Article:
Bachelor of Arts in Journalism

The Bachelor of Arts in Journalism prepares students for today’s and tomorrow’s careers in journalism. Graduates demonstrate a working knowledge of the skills, laws, ethics, power and responsibilities of the news media.

Mission

To educate students and provide leadership in an evolving media landscape by promoting integrity, creativity, innovation and social responsibility in accurately telling the stories of a multicultural world.

Concentrations

The Department of Journalism offers two concentrations.  You can view the bulletin links for additional information.

Journalism classroom with students sitting and teacher at front

The Bachelor of Arts in Journalism prepares students for careers in journalism. This is accomplished by providing instruction that requires students to demonstrate a working knowledge of the skills, laws, ethics, power and responsibilities of the news media. A strong liberal arts education also is required.

The main goals of the program's skills courses are to help students become accurate and thorough researchers; incisive thinkers who can gauge the quality of information; precise, clear and graceful writers; technically, aesthetically fine photojournalists; and competent digital technologists. Many students choose the major because these skills provide excellent preparation for numerous occupations, not only for journalism.

Faculty members have developed 14 competencies that they would like to see journalism students develop by the time they finish the program. At the end of the program we will assess our ability in helping you develop these competencies.

News Judgment

Work demonstrates news judgment that identifies and develops story ideas through observation, reading and paying attention to their environment.

Critical and Independent Thinking

Work demonstrates an ability to synthesize information and think independently and work through problems using inference and logic.

Cultural Competence

Work demonstrates an understanding of a variety of cultures and how those cultures influence perspectives, attitudes and personal interaction with the world.

Writing

Work demonstrates concise, clear, and accurate writing that engages the audience with compelling storytelling.

Analytical Competence

Work demonstrates an ability to discern and weigh the quality of information they gather, as well as know how to analyze and interpret it.

Research and Reporting

Work demonstrates an ability to methodically find information through the Internet, public documents and personal interviews.

Media Literacy

Work demonstrates an ability to competently navigate through a rapidly changing media world, understanding media’s influence on society, community and the democratic process, and that students also understand the power of image in shaping society’s understanding of the world.

News Media Law

Work demonstrates an understanding of the principles and laws of freedom of speech and press and the rights protected by the First Amendment.

Ethics

Work demonstrates an understanding of professional ethical principles and students work ethically in pursuit of truth, accuracy, fairness and diversity.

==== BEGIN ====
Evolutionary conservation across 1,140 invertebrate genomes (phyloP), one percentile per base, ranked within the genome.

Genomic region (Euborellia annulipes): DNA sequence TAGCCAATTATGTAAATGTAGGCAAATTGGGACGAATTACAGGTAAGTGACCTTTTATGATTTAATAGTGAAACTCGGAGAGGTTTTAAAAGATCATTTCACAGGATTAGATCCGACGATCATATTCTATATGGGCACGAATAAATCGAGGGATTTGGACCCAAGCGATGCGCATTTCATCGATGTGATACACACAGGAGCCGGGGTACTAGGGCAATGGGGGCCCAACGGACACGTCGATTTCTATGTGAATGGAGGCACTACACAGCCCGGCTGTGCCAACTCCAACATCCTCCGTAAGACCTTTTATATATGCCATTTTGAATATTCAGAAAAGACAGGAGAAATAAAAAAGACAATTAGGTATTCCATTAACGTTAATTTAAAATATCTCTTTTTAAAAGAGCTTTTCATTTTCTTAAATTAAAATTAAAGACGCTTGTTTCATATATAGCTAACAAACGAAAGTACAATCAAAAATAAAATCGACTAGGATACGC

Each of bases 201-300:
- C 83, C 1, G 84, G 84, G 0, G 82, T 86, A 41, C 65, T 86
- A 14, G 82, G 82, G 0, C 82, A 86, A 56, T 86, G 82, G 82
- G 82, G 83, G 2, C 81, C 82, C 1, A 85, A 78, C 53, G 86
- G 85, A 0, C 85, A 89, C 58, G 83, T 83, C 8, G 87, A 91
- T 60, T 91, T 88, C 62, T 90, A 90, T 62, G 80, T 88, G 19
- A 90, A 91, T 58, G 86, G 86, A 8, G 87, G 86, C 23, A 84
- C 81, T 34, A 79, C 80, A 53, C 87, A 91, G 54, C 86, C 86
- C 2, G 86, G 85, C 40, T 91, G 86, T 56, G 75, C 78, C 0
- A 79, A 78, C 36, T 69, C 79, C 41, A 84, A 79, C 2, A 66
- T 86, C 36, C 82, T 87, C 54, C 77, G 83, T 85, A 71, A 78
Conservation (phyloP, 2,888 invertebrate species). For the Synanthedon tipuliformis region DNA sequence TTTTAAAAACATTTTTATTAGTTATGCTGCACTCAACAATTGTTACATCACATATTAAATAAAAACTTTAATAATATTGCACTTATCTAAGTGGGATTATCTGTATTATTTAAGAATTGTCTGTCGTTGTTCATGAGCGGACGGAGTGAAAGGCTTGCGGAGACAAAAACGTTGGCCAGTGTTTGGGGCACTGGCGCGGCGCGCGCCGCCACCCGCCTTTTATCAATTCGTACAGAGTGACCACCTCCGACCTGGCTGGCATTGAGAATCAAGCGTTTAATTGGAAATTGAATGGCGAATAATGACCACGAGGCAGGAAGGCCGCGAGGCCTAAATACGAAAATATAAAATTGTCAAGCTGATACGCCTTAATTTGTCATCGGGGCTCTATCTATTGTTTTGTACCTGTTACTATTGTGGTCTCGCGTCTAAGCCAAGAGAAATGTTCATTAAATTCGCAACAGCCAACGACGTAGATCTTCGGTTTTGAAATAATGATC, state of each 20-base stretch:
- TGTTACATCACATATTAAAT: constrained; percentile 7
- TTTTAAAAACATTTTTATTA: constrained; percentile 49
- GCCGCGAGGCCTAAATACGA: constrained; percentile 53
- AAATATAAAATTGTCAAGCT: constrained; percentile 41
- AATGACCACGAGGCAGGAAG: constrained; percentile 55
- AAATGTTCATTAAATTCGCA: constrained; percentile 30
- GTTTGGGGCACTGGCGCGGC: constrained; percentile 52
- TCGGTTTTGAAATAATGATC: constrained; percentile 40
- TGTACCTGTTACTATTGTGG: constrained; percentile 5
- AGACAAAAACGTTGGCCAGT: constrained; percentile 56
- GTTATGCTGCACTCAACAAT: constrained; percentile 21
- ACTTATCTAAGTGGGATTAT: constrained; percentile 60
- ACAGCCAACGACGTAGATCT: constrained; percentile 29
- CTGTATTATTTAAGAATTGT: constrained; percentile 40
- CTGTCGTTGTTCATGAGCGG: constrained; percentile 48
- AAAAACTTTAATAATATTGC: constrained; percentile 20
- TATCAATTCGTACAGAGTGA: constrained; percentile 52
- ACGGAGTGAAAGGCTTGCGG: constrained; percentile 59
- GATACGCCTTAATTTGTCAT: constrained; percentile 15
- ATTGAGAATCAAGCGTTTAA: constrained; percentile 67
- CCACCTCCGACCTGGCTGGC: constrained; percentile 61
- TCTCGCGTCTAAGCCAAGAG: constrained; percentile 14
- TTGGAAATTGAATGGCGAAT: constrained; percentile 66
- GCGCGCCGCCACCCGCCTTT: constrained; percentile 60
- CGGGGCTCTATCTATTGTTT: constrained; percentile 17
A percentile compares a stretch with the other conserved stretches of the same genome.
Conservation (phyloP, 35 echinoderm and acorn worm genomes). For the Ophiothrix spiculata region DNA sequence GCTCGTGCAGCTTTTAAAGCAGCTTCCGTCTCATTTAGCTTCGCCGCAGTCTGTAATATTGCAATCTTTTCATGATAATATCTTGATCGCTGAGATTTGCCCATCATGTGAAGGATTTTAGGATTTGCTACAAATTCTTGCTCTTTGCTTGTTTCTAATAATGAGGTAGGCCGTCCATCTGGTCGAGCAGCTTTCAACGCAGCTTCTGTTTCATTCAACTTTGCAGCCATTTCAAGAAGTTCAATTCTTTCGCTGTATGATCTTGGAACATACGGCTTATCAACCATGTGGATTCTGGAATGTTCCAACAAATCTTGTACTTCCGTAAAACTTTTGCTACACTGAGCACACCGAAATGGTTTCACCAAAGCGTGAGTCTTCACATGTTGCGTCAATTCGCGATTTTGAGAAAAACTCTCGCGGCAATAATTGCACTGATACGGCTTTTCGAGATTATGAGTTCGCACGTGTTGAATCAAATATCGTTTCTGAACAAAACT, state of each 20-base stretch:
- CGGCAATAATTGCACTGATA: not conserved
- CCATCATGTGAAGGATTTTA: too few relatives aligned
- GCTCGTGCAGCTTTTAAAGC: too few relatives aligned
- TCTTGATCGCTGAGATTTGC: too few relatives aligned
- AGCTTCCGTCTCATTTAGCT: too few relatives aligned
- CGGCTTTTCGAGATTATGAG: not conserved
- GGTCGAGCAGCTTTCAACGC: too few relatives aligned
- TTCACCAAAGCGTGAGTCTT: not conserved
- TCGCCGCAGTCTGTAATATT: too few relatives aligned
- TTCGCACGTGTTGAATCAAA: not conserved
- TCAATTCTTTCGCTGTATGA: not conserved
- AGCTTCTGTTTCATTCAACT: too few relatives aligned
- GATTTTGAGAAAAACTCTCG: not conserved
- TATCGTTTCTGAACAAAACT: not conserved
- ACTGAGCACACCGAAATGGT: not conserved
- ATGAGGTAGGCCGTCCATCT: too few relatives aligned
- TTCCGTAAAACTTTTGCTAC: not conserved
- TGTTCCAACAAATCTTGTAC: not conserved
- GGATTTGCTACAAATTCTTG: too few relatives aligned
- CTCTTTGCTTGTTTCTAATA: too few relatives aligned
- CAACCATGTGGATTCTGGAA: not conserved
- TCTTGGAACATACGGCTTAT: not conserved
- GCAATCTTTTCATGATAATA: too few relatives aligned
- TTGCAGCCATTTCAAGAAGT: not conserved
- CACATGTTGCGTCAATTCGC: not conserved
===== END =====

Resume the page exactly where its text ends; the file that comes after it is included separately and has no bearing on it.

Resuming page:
History

Work demonstrates an understanding of the history and role of journalists and journalism institutions in shaping the dissemination of information.

Critical Evaluation

Work demonstrates an ability to critically evaluate their own work and that of others for accuracy and fairness, clarity, appropriate style and grammatical correctness.

Data and Numbers

Work demonstrates an ability to apply basic numerical and statistical concepts.

Technology

Work demonstrates an ability to apply technology in their professional work.

Visual Competence

Work demonstrates an ability to research, find and capture in a technically competent, concise, well composed and visually compelling manner the gamut of human experience in a variety of formats.

Students in the Print/Online concentration are required to take introductory courses in research, reporting, writing, digital skills and editing. All students are required to take courses in multimedia journalism. Specialized courses for Print/Online students reflect different areas of expertise–feature writing, public journalism, opinion writing, investigative reporting, magazine writing, design courses and visual journalism for writers and editors. Students are strongly urged to develop speaking, writing, and listening competency in a second language.

Photojournalism concentration students are required to take introductory courses in writing, digital skills and reporting as well as courses in basic photography and news photography. All students are required to take courses in multimedia journalism. Photojournalism students gain expertise in lighting and telling stories through photographs. To understand the role of journalism in society, students also are required to take courses in mass media, journalism ethics and law, and cultural diversity. Students are strongly urged to develop speaking, writing, and listening competency in a second language.

Students that would like to enroll in either JOUR 409 Directed Study in Journalism or JOUR 699 Independent Study in Journalism will be required to submit a completed Independent Study Petition (pdf) to the Journalism deparment along with a copy of their unofficial transcript before enrolling in the course. The instructor's signature is required before submitting the petition. Petitions can be submitted by email to amberw@sfsu.edu.

Please note that JOUR 409 and JOUR 699 range from 1-3 units. When enrolling in the course, please make sure that you select the correct number of units that you plan to take in the drop-down menu.

Both JOUR 409 and 609 are CR/NR grading only.